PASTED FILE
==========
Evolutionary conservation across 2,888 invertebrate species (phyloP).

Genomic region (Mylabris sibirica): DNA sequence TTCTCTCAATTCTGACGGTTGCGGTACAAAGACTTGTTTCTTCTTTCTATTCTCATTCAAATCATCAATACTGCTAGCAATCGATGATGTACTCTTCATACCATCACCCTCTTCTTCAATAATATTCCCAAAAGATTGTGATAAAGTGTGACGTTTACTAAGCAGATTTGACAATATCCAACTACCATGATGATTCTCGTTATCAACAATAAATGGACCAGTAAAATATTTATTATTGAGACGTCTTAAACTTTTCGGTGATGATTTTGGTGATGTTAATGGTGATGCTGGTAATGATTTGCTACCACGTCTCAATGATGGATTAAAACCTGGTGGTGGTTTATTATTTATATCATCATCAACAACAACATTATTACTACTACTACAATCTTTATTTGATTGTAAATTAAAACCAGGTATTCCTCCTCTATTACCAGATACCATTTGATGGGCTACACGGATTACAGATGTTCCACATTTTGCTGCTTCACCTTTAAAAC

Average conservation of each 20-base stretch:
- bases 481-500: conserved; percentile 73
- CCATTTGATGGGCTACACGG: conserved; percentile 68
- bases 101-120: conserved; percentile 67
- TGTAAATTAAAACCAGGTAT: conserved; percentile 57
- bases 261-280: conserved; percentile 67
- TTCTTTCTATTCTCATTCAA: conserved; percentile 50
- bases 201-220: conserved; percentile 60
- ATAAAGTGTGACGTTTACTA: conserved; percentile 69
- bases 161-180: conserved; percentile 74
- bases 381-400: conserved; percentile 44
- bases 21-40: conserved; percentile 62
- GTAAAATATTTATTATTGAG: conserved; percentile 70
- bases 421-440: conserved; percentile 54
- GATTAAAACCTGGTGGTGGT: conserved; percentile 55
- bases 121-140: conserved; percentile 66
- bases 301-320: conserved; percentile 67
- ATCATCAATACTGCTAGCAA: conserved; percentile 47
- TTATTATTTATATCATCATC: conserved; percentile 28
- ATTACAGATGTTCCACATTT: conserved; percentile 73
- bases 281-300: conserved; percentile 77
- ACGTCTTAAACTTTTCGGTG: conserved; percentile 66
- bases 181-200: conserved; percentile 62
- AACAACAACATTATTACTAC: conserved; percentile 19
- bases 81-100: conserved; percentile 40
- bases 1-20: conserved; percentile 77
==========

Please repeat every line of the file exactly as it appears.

Evolutionary conservation across 2,888 invertebrate species (phyloP).

Genomic region (Mylabris sibirica): DNA sequence TTCTCTCAATTCTGACGGTTGCGGTACAAAGACTTGTTTCTTCTTTCTATTCTCATTCAAATCATCAATACTGCTAGCAATCGATGATGTACTCTTCATACCATCACCCTCTTCTTCAATAATATTCCCAAAAGATTGTGATAAAGTGTGACGTTTACTAAGCAGATTTGACAATATCCAACTACCATGATGATTCTCGTTATCAACAATAAATGGACCAGTAAAATATTTATTATTGAGACGTCTTAAACTTTTCGGTGATGATTTTGGTGATGTTAATGGTGATGCTGGTAATGATTTGCTACCACGTCTCAATGATGGATTAAAACCTGGTGGTGGTTTATTATTTATATCATCATCAACAACAACATTATTACTACTACTACAATCTTTATTTGATTGTAAATTAAAACCAGGTATTCCTCCTCTATTACCAGATACCATTTGATGGGCTACACGGATTACAGATGTTCCACATTTTGCTGCTTCACCTTTAAAAC

Average conservation of each 20-base stretch:
- bases 481-500: conserved; percentile 73
- CCATTTGATGGGCTACACGG: conserved; percentile 68
- bases 101-120: conserved; percentile 67
- TGTAAATTAAAACCAGGTAT: conserved; percentile 57
- bases 261-280: conserved; percentile 67
- TTCTTTCTATTCTCATTCAA: conserved; percentile 50
- bases 201-220: conserved; percentile 60
- ATAAAGTGTGACGTTTACTA: conserved; percentile 69
- bases 161-180: conserved; percentile 74
- bases 381-400: conserved; percentile 44
- bases 21-40: conserved; percentile 62
- GTAAAATATTTATTATTGAG: conserved; percentile 70
- bases 421-440: conserved; percentile 54
- GATTAAAACCTGGTGGTGGT: conserved; percentile 55
- bases 121-140: conserved; percentile 66
- bases 301-320: conserved; percentile 67
- ATCATCAATACTGCTAGCAA: conserved; percentile 47
- TTATTATTTATATCATCATC: conserved; percentile 28
- ATTACAGATGTTCCACATTT: conserved; percentile 73
- bases 281-300: conserved; percentile 77
- ACGTCTTAAACTTTTCGGTG: conserved; percentile 66
- bases 181-200: conserved; percentile 62
- AACAACAACATTATTACTAC: conserved; percentile 19
- bases 81-100: conserved; percentile 40
- bases 1-20: conserved; percentile 77